Church services were relocated to Cucklett Delph, a natural limestone amphitheatre, allowing the congregation to remain distanced from each other and thus reduce the spread. The Delph is also said to have been the secret meeting place of two sweethearts in love. Emmott Sydall from Eyam and Rowland Torre from a neighbouring village would meet at Cucklett Delph and call out to each other before, heartbreakingly, Emmott succumbed to the plague.
As mentioned, the most famous precaution taken by its populace was to quarantine the village itself, to limit the spread of the disease beyond its boundaries. They were supported by numerous charitable neighbours including the Earl of Devonshire, who helped to provide the community with the necessities it needed to survive. One of the boundary stones on edge of the village can still be seen today between Eyam and Stony Middleton, it was one of several stones which marked the ‘no cross’ point for villagers and outsiders. These markers were used as exchange points where outsiders would leave goods and supplies in exchange for money placed in vinegar, to kill the pestilence.
Perhaps even more interesting than the village’s story of selfless isolation is how a small number of the community, who were in direct contact with the plague, did not succumb to it themselves. The village gravedigger, for example, Marshall Howe avoided infection completely as did Elizabeth Hanock, who buried her husband and 6 children within just 8 days but remained free of the plague herself. The Riley graves on the outskirts of the village mark the site where she buried her family.
It has since come to light that there is a particular chromosome that protected these villagers from death itself. This same chromosome is still present in the direct descendants of those who survived, and they still live in Eyam today keeping their ancestors legacy alive throughout the centuries since.
Eyam today is truly a Picture Perfect Peak District Village, very much proud of its history as well as its bright future. On the last day of August each year, Plague Sunday is celebrated at Cucklett Depth to commemorate their brave forebears and remember their sacrifice. Many of the stone cottages scattered throughout the village have markers denoting their previous residents, who fell victim to the plague. The village Museum tells the stories not only of the Plague Village but the miners, spinners, weavers, villagers and literary minds who called Eyam home.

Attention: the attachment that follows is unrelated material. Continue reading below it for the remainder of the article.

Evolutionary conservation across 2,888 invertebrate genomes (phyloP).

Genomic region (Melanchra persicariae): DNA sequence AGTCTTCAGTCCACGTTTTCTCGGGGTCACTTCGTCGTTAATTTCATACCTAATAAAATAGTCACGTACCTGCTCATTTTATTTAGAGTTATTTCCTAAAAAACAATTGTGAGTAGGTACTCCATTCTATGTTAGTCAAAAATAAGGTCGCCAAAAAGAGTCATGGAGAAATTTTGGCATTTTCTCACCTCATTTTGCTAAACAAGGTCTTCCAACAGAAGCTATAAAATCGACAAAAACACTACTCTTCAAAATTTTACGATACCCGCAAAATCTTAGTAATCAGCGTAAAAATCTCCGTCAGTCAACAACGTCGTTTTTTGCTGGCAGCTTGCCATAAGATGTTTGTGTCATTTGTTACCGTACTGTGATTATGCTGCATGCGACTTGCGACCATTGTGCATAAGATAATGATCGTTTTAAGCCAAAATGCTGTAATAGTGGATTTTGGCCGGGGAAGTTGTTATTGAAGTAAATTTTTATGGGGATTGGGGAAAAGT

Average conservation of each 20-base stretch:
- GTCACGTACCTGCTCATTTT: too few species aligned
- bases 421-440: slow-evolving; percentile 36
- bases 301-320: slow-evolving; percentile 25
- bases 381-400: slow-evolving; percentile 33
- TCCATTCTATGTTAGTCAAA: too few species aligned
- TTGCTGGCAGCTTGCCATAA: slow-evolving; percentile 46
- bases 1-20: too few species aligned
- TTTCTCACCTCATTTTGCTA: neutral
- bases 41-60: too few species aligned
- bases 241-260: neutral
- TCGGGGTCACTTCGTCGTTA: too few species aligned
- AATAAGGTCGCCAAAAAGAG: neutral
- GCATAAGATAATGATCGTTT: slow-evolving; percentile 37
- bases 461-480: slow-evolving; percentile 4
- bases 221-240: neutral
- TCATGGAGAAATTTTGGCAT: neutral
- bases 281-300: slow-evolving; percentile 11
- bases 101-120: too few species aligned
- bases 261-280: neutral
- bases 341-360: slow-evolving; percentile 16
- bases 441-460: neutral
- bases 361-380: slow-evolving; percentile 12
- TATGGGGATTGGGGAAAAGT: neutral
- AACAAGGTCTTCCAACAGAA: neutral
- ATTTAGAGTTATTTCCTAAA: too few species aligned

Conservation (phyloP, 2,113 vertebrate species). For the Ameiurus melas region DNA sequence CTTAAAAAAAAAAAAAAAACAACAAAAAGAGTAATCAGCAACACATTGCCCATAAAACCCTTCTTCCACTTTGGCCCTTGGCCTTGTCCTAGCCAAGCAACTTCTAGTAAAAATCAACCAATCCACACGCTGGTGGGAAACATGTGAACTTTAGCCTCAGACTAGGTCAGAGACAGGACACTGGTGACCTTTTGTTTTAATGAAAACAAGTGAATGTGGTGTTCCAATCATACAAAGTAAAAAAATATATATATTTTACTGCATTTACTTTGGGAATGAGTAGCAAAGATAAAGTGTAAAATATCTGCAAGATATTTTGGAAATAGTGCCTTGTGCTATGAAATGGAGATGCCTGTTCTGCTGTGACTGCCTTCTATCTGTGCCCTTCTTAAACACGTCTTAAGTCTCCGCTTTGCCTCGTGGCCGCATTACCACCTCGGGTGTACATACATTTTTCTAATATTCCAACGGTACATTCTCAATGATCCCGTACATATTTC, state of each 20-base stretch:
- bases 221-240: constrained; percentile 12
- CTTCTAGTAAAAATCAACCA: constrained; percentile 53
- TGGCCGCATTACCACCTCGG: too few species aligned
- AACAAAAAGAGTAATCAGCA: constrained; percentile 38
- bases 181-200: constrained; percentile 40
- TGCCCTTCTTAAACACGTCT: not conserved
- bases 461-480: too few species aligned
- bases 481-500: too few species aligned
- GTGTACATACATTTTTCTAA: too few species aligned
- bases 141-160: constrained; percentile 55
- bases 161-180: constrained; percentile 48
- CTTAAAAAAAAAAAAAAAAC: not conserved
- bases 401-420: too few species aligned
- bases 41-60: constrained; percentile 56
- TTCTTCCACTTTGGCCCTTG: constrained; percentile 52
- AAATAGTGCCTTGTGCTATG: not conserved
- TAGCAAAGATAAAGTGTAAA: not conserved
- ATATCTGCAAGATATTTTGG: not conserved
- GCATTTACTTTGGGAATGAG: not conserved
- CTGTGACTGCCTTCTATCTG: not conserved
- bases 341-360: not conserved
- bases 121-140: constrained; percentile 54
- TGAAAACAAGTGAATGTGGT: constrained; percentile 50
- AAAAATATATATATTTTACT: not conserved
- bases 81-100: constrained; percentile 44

Those wanting to visit the village today and explore its history are well-advised to visit the Miner’s Arms, the village’s only pub. It was built in 1630 (before the Black Death came to Eyam) and was originally called The King’s Arms. The Inn was renamed in 1762, commemorating the numerous meetings the mine owners used to hold under its roof. Today it is a wonderfully quaint pub, restaurant and B and B, although it is supposedly haunted. The ghosts of 2 young girls who died in a fire on the site before the Inn was built are said to frequent the Inn along with an ex landlady who, murdered by her husband, is said to roam the corridors at night making rustling noises in her old fashioned dress.
Jacobean Style Eyam Hall was built in the years following the plague and, having been home to the Wright family for more than 11 generations, after a brief lease by the National Trust, is now back in the hands of the family. Its courtyard is made up of old farm buildings adjacent to the hall in the centre of the village and The Coolstone, a bar café and restaurant built in the old stables is definitely worth a visit. The ancient set of stocks in the centre of the village green are also unmissable for anyone who enjoys a little piece of macabre history.
For a little village of fewer than 1000 people, Eyam has history, stories and local tales in abundance. It’s the perfect stopover if you’re hiking in the area and the ideal place to explore the past, enjoy some downtime and embark on your next adventure.